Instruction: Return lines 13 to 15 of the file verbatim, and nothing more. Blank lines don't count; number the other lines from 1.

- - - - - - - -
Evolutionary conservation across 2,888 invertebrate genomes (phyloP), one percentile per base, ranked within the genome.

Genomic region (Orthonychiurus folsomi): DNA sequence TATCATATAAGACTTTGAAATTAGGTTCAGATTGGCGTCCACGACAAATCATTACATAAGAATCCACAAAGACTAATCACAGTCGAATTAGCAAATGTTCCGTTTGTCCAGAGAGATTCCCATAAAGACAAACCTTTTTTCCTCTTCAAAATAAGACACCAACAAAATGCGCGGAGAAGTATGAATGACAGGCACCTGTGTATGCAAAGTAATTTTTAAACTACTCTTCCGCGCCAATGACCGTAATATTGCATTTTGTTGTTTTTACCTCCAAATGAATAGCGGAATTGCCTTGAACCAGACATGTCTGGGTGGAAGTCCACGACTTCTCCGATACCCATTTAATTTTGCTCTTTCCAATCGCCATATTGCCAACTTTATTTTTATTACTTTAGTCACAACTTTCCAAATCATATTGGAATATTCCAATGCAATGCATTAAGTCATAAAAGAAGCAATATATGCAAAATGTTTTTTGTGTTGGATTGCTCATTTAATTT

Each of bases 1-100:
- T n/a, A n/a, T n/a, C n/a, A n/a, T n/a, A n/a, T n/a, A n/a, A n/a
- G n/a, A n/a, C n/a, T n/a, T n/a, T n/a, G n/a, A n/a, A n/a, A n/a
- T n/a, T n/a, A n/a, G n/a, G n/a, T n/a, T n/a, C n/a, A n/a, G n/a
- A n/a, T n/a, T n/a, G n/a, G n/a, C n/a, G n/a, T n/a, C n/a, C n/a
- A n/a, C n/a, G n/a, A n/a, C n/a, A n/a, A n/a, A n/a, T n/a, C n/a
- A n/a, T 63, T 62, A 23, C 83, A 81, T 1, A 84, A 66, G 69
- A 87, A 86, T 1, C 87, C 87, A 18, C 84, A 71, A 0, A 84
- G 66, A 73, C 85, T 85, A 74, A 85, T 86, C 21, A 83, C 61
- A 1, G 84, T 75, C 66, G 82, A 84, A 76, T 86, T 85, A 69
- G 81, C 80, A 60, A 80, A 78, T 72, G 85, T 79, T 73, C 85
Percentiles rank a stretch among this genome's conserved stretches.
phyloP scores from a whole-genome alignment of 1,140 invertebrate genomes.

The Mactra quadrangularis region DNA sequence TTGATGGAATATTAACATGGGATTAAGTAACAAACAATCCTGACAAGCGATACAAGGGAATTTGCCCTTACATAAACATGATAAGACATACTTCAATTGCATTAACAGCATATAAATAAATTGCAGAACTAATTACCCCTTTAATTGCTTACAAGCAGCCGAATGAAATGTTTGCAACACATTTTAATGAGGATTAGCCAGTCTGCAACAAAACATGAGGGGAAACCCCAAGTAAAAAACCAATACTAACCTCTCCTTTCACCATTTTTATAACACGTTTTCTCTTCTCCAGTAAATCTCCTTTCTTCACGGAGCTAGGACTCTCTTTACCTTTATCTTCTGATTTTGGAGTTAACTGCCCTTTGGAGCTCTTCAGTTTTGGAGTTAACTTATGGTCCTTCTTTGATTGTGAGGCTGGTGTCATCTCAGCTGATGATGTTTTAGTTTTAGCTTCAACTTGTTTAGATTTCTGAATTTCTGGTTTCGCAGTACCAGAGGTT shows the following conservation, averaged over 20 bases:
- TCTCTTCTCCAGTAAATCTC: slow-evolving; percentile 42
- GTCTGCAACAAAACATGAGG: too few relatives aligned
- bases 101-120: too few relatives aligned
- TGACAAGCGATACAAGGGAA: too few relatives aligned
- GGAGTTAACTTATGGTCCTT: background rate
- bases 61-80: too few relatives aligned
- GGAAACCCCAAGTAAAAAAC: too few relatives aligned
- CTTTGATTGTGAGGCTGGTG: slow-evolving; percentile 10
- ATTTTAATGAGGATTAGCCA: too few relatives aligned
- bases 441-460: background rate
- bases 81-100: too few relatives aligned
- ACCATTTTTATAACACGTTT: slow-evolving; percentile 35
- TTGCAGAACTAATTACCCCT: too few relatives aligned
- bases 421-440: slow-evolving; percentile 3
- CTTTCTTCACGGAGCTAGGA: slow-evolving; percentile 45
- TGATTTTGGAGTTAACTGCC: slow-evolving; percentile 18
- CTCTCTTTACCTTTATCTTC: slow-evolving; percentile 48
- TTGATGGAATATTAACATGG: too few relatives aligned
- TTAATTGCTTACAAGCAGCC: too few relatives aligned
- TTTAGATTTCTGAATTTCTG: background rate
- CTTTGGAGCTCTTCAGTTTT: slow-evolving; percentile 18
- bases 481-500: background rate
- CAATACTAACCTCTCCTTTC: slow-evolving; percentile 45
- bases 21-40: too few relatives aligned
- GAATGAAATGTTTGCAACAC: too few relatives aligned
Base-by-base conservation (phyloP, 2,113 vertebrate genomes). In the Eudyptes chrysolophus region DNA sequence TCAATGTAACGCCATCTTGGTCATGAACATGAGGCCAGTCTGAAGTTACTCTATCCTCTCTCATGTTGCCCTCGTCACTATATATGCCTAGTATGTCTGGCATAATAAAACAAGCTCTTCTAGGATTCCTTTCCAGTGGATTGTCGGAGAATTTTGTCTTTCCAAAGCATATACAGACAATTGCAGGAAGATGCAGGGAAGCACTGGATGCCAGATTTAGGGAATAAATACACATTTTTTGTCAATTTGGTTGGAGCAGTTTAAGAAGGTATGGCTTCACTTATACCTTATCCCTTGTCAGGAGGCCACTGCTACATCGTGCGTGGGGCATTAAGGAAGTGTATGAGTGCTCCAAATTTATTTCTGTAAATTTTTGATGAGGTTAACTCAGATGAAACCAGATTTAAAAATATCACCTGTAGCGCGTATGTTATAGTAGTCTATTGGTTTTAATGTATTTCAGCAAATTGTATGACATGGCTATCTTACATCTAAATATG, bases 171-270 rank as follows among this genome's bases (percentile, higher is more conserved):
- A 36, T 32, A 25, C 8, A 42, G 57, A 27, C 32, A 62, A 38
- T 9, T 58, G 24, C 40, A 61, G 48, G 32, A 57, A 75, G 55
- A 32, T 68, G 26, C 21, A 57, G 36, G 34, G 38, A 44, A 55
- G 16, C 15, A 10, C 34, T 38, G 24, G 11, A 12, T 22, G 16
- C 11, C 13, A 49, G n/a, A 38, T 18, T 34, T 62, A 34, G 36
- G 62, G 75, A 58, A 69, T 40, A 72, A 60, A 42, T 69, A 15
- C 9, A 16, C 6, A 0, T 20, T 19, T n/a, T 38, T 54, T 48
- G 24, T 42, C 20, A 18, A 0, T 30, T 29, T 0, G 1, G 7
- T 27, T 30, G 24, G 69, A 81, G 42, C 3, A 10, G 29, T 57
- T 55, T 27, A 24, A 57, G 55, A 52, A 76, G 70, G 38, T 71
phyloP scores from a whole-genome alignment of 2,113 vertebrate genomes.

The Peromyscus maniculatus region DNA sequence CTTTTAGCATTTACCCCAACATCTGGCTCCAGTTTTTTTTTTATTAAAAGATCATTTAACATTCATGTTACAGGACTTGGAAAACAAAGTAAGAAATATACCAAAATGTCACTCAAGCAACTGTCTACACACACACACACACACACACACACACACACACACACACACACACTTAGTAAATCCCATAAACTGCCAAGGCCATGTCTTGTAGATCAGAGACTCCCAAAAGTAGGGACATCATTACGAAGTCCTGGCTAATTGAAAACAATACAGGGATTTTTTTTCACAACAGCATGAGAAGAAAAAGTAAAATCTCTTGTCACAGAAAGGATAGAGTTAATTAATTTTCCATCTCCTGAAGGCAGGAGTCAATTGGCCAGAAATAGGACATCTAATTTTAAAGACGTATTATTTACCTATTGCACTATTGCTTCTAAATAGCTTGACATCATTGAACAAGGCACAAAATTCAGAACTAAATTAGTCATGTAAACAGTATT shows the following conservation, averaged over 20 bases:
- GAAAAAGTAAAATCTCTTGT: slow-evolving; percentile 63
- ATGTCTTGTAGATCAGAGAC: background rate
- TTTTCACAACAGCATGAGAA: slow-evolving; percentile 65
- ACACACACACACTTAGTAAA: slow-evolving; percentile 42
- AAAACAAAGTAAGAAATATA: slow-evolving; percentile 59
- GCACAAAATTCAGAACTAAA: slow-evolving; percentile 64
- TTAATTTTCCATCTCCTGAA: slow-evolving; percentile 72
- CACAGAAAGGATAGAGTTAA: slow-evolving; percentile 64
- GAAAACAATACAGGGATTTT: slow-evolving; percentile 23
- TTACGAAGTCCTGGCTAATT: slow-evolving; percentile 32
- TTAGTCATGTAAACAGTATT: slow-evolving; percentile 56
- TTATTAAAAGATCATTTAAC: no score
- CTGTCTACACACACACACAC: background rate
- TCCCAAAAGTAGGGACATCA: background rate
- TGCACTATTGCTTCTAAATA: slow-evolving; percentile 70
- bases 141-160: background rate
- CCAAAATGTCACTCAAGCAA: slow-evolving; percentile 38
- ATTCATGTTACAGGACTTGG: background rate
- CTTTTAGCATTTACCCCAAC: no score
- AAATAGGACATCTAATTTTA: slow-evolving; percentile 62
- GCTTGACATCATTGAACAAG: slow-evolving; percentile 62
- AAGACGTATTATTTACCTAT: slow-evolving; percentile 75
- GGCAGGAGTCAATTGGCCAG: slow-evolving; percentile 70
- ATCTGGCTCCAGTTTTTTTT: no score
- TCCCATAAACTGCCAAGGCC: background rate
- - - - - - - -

- G 81, C 80, A 60, A 80, A 78, T 72, G 85, T 79, T 73, C 85
Percentiles rank a stretch among this genome's conserved stretches.
phyloP scores from a whole-genome alignment of 1,140 invertebrate genomes.